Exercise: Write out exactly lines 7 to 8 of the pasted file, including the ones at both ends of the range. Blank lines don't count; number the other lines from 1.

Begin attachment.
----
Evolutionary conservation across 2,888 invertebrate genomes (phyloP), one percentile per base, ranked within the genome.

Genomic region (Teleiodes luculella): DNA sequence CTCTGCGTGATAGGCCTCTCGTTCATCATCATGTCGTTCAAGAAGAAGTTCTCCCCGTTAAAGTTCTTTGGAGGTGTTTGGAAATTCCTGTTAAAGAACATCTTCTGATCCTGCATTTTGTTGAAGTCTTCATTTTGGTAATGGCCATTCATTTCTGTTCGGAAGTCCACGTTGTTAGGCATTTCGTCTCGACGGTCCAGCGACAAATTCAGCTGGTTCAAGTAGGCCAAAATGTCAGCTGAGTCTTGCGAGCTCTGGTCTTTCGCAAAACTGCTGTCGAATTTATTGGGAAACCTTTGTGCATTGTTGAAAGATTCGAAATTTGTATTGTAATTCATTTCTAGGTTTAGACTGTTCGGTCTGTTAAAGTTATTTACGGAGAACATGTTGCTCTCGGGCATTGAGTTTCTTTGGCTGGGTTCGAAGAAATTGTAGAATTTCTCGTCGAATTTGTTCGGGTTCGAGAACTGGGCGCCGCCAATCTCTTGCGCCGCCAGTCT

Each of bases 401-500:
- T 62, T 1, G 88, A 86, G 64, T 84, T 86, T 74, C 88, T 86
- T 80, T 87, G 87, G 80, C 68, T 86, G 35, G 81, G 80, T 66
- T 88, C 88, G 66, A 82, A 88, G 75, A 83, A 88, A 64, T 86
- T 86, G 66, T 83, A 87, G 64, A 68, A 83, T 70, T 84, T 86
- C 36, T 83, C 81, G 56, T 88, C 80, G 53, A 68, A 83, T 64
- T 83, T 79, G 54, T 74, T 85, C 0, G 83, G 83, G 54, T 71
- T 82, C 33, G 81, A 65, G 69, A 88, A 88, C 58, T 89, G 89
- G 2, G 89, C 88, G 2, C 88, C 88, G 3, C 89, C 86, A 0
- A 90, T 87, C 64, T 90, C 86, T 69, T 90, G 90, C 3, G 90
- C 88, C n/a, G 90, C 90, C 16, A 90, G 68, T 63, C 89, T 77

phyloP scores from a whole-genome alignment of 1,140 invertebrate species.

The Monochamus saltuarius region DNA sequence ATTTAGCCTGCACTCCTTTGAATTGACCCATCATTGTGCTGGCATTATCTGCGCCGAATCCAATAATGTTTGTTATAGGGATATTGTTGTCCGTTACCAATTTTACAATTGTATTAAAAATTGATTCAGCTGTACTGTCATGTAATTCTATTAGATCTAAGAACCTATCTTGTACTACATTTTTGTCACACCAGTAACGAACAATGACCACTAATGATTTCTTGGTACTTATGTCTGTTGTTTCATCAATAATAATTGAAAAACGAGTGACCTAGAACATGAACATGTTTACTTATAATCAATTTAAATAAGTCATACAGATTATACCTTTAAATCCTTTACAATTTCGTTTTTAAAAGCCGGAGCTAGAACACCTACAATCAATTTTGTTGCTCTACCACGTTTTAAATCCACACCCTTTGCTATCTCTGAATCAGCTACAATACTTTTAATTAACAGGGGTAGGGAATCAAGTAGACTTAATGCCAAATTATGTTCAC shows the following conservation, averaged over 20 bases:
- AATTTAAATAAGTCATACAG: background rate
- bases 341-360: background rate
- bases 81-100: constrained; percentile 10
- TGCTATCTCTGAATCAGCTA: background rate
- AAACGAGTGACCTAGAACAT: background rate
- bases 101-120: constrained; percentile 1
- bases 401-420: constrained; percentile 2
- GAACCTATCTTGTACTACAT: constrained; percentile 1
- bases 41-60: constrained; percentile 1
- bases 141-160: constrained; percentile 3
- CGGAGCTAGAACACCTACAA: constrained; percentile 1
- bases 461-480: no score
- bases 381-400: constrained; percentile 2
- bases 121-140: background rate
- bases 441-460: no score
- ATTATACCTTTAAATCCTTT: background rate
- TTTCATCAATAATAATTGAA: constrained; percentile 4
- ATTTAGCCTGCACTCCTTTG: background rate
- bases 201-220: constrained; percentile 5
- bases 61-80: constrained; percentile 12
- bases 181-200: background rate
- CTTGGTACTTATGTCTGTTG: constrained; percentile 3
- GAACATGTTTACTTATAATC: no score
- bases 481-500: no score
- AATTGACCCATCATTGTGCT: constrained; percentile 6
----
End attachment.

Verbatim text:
- T 86, G 66, T 83, A 87, G 64, A 68, A 83, T 70, T 84, T 86
- C 36, T 83, C 81, G 56, T 88, C 80, G 53, A 68, A 83, T 64